US home prices jump at record rate
Updated: Nov 19, 2020
Home prices are on the up, but that may lead to trouble in the future.
The median cost of a single-family home jumped 12 percent in the third quarter to $313,500, marking the biggest year-over-year increase since 2013, according to data from the National Association of Realtors that was first reported by Bloomberg.
Buyers have been motivated by low mortgage interest rates, but the jump in prices has fueled concerns about the country’s affordable housing crisis. “Favorable mortgage rates will continue to bring fresh buyers to the market,” said Lawrence Yun, NAR’s chief economist. “However, the affordability situation will not improve even with low interest rates because housing prices are increasing much too fast.”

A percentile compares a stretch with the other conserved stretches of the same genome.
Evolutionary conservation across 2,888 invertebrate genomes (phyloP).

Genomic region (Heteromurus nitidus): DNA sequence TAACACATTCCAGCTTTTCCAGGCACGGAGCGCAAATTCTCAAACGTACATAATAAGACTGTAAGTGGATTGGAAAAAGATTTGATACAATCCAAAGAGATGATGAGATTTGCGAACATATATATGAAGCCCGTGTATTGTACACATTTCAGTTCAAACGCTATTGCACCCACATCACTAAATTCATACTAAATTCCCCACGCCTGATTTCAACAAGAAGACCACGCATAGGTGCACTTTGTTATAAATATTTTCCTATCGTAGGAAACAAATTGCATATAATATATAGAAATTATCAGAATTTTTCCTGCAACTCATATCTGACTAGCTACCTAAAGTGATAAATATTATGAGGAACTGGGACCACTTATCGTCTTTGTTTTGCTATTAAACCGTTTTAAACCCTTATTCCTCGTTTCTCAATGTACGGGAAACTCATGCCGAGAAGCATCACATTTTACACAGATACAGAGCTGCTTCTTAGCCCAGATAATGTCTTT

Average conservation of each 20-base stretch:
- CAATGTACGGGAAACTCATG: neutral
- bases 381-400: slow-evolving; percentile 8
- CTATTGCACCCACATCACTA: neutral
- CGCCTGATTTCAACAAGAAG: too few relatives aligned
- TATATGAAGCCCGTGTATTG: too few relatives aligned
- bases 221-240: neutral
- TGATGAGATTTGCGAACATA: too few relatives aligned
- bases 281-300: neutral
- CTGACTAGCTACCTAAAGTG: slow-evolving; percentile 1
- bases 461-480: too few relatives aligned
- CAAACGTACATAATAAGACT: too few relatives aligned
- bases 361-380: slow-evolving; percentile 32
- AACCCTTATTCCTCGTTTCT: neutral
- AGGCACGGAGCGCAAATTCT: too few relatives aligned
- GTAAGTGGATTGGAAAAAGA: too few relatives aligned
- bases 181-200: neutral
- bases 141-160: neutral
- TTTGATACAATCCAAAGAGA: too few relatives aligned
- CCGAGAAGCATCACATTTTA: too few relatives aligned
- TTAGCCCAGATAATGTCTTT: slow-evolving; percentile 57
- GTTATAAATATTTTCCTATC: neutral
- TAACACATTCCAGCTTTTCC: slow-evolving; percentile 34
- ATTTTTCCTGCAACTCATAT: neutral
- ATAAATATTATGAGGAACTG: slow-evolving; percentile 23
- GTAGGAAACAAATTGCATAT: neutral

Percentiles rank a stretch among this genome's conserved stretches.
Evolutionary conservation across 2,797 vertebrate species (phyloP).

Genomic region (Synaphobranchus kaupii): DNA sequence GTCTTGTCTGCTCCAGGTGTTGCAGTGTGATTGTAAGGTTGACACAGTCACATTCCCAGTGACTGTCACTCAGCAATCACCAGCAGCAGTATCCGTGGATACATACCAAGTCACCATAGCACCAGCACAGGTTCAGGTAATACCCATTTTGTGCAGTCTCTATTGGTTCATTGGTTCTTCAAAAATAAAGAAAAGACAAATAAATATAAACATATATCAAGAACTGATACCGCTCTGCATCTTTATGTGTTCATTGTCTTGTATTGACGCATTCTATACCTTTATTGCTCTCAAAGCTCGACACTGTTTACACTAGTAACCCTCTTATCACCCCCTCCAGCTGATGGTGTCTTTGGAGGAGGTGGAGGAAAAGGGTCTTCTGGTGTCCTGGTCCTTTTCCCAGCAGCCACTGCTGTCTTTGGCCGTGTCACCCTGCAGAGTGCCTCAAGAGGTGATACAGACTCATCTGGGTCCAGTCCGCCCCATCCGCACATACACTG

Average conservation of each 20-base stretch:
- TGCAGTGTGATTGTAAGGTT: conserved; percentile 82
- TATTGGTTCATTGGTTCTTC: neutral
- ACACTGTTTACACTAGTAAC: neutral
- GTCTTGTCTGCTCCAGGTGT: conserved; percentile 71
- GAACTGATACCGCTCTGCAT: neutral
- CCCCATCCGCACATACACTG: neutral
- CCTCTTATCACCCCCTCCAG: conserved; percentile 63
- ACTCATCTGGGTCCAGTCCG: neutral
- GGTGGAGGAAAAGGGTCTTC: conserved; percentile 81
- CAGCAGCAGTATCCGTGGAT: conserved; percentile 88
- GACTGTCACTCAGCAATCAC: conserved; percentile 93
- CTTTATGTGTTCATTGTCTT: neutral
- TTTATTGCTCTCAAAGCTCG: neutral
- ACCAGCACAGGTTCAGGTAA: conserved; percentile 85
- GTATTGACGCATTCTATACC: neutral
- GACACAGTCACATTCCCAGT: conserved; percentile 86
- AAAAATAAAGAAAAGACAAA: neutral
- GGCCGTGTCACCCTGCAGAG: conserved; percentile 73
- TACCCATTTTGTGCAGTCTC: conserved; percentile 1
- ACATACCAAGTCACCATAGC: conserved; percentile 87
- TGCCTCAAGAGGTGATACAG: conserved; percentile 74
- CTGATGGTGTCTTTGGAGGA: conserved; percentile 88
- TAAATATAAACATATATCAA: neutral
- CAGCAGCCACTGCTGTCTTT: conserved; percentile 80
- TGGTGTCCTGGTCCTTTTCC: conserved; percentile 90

Concerns about social distancing, along with an uptick in remote work, have also created greater demand for homes in areas with more space.
The demand has put pressure on housing supply: The total number of homes on the market at the end of last quarter — 1.47 million — was almost 20 percent lower than the same time last year, NAR said. By the group’s calculation, it would take 2.7 months to sell that inventory at the current pace.
The most expensive metro areas to buy homes in are primarily on the West Coast, including San Jose, San Francisco and Anaheim in California. Two East Coast areas — Bridgeport, Connecticut and Boston — made it into the top ten.
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